Maryland man treated with experimental COVID-19 vaccine says it may be working

A Maryland man who was one of the first people to be vaccinated with an experimental COVID-19 vaccine through Pfizer/Biontech says the vaccine may be working. 

FOX 5 first interviewed David Rach, a graduate immunology student, back in May.

A University of Maryland's School of Medicine spokesperson is now telling FOX 5 that Phase 1 and 2 early results from the first roughly 40 individuals in this multi-site study show some signs of promise and some signs of an immune response. This means that the patients have generated antibodies that stop the virus from being able to affect cells. 

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"Going into the trial, I wasn't certain the vaccine would be effective at producing an immune response, because we were the first people being tested with the vaccine... At the same time, just because I have antibodies doesn't mean you are protected against the virus, So i'm monitoring my symptoms every day," said Rach.  

It's also important to remember that this was a randomized blind trial – meaning that some participants received a placebo saline solution and some actually got the vaccine. The participants don't know which one they received, but based on his blood tests, his symptoms and the fact that he's a scientist in training, Rach says he's confident he got the vaccine.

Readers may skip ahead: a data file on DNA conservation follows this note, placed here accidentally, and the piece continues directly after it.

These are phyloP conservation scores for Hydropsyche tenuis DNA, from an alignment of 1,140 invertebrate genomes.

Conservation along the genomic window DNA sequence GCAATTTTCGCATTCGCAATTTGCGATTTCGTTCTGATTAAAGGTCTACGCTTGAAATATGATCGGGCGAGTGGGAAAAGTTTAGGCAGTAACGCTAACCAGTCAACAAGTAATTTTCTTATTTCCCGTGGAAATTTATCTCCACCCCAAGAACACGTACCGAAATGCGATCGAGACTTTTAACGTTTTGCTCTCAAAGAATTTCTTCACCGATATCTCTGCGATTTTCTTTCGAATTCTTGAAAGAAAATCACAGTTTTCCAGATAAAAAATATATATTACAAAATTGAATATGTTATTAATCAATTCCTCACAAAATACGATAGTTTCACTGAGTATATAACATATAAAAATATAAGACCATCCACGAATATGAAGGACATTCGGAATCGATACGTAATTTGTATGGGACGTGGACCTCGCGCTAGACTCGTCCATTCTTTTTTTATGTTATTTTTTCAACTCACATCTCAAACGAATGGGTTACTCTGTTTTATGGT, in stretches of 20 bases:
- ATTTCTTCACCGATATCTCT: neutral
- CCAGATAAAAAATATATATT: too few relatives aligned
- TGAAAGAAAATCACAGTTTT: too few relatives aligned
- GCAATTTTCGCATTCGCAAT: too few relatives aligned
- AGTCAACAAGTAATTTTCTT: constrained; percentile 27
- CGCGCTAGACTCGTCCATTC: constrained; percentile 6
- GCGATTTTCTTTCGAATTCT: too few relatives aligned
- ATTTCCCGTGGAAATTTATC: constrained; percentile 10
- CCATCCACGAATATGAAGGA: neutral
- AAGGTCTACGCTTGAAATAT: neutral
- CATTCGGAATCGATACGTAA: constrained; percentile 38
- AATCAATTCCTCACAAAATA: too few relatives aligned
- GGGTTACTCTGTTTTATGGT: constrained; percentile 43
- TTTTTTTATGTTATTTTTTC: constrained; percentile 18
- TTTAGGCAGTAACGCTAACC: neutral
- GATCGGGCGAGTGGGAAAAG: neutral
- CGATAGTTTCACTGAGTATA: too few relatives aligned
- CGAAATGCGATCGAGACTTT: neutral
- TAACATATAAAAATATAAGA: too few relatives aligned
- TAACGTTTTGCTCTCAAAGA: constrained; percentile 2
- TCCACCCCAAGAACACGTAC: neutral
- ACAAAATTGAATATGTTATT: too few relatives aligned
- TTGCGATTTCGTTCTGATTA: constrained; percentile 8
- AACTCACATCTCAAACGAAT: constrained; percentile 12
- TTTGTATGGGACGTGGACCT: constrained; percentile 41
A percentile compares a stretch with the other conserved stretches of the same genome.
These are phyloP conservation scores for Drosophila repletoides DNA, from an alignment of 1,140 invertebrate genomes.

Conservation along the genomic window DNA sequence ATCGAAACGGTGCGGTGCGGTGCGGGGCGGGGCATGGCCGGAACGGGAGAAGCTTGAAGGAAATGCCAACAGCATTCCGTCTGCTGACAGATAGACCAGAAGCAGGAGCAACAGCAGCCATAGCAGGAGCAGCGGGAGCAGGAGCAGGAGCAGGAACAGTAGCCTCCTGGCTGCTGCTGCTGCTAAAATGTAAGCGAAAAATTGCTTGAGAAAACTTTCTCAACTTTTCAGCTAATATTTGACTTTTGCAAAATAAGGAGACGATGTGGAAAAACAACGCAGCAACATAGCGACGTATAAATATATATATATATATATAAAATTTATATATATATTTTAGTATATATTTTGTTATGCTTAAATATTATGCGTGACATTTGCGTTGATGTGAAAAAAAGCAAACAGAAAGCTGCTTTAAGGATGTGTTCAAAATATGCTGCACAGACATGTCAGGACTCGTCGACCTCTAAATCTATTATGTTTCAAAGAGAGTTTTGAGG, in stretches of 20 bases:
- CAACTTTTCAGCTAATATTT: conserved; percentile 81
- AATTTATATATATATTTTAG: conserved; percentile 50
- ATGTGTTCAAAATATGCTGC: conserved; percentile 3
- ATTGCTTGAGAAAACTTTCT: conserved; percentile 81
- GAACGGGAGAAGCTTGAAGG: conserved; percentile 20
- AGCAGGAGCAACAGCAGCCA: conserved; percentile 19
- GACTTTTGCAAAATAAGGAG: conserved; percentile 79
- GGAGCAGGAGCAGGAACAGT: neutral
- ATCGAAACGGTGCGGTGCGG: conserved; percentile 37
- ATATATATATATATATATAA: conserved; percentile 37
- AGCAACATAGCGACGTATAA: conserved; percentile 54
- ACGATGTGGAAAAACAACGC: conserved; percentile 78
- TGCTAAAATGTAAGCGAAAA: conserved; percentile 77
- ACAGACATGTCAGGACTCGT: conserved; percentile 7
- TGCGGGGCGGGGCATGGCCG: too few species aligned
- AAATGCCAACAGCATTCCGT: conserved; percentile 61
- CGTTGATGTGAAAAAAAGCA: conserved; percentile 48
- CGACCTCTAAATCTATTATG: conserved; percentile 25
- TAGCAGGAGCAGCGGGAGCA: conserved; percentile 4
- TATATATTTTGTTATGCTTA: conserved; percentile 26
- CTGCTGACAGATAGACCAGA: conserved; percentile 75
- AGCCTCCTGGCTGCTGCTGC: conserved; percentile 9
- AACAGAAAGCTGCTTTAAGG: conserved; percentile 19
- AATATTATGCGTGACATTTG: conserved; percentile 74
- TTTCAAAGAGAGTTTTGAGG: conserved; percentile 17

Researchers are also comparing the immune response of those vaccinated with patients who have recovered from covid in the hospitals... and are seeing some promising results there as well.

As for safety, Rach says the research shows some fever in participants with the low dose of the vaccine, but no serious symptoms.

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Another important factor with a trial, is that the participant is surrounded by the virus. Rach says  he's trying to get out more. 

"I'm starting to move around, going to and from work... I still do my own grocery runs- and I'm still social distancing so I can do my own part," said Rach. 

This is one of many vaccine trials underway.   In July, the University of Maryland School of Medicine is expected to take part in a phase 3 trial for another covid 19 vaccine developed by Moderna. The focus will be to target the most vulnerable communities impacted by coronavirus-- the Latino and African American communities and older adults with underlying health issues.

For the first few months researchers will follow Rach closely and check in on him every 6, 12 months to see how long the antibodies last.  

If the trial proves to be successful, Pfizer promises to produce 100 million doses before the end of 2020 and more than a billion doses next year  


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